Sarasota-Bradenton International Airport has annual economic impact of close to $2 billion, Airport Authority CEO tells Tourist Development Council

Allegiant Airline praised for major role in boosting passenger traffic

Maps show the increase in markets being served by airlines flying out of Sarasota-Bradenton International Airport. Even more routes have been added since the map was created, Fredrick ‘Rick’ Piccolo, president and CEO of the airport, has pointed out. Image courtesy of the SRQ Airport Authority

Thanks to the rapid growth in airline routes at the Sarasota-Bradenton International Airport (SRQ), a Florida Department of Transportation (FDOT) study completed about eight months ago showed the airport had an annual economic impact of more than $1.3 billion on the community, Fredrick “Rick” Piccolo, president and CEO of the airport, has reported.

That study took a look at all 20 airports with commercial service in Florida, he told members of the Sarasota County Tourist Development Council (TDC) during their regular meeting on Sept. 19.

However, Piccolo pointed out, SRQ has continued to add new routes since that state analysis was completed. As a result, the Airport Authority commissioned a follow-up study focused just on that new service; it was released in May, reflecting carriers flying to 28 cities.

The total economic impact of the new routes in that May study, Piccolo said, was about $309 million. That would raise the figure in the FDOT report to approximately $1.65 billion, he added.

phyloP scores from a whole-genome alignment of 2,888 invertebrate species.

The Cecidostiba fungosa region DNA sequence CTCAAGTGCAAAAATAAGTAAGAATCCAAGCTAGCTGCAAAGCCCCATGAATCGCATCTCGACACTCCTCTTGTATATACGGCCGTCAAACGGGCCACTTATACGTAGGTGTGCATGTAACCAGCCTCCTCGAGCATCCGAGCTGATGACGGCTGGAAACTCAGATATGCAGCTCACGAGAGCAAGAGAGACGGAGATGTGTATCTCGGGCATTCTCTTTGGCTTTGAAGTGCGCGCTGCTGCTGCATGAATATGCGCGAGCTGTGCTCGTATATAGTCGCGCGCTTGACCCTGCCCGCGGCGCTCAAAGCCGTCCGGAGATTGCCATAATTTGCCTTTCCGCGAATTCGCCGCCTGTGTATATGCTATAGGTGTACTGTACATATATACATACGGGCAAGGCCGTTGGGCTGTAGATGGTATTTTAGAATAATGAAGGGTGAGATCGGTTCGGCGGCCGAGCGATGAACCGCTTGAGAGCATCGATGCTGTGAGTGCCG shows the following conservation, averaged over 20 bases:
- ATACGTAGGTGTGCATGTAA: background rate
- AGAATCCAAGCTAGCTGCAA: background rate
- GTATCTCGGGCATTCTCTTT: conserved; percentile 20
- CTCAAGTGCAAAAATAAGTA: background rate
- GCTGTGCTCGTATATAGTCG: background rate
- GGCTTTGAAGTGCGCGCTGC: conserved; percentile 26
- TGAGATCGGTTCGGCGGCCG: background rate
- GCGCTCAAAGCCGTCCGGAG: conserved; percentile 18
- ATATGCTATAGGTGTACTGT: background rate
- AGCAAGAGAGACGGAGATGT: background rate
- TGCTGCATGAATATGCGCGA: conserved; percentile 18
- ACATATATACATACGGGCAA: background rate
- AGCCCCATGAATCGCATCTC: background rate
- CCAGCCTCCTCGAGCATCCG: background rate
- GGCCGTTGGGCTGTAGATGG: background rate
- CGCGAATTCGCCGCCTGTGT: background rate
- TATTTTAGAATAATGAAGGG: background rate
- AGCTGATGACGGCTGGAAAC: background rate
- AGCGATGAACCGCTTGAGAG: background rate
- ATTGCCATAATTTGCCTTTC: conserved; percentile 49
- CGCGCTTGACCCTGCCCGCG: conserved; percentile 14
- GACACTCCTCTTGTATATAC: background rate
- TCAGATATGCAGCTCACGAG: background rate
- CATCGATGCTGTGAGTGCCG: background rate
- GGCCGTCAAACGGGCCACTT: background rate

However, Piccolo continued, “We are at 38 cities.  … We are growing so fast.” Another study already is needed, he said.

A graphic shows trends in passenger traffic through SRQ. Image courtesy of the SRQ Airport Authority

Given the 10 extra routes announced since the May report was released, he estimated the total economic impact on the community at nearly $2 billion a year.

A Sept. 13 press release from the Airport Authority noted that, through August, year-to-date passenger traffic was up 40%.

The airport set an all-time record for the month of August, the release added, with 135,467 travelers having flown through SRQ. That figure was 38% higher than the passenger number for August 2018.

“I’ll go out on a limb and say we’re probably the fastest growing airport in the United States,” Piccolo told the TDC members on Sept. 19.

Allegiant Airline is the reason for the rapid expansion, he stressed, noting that SRQ has seen double-digit growth for 17 consecutive months. “The last four months have set records for the highest amount of passenger traffic in the history [of the airport].”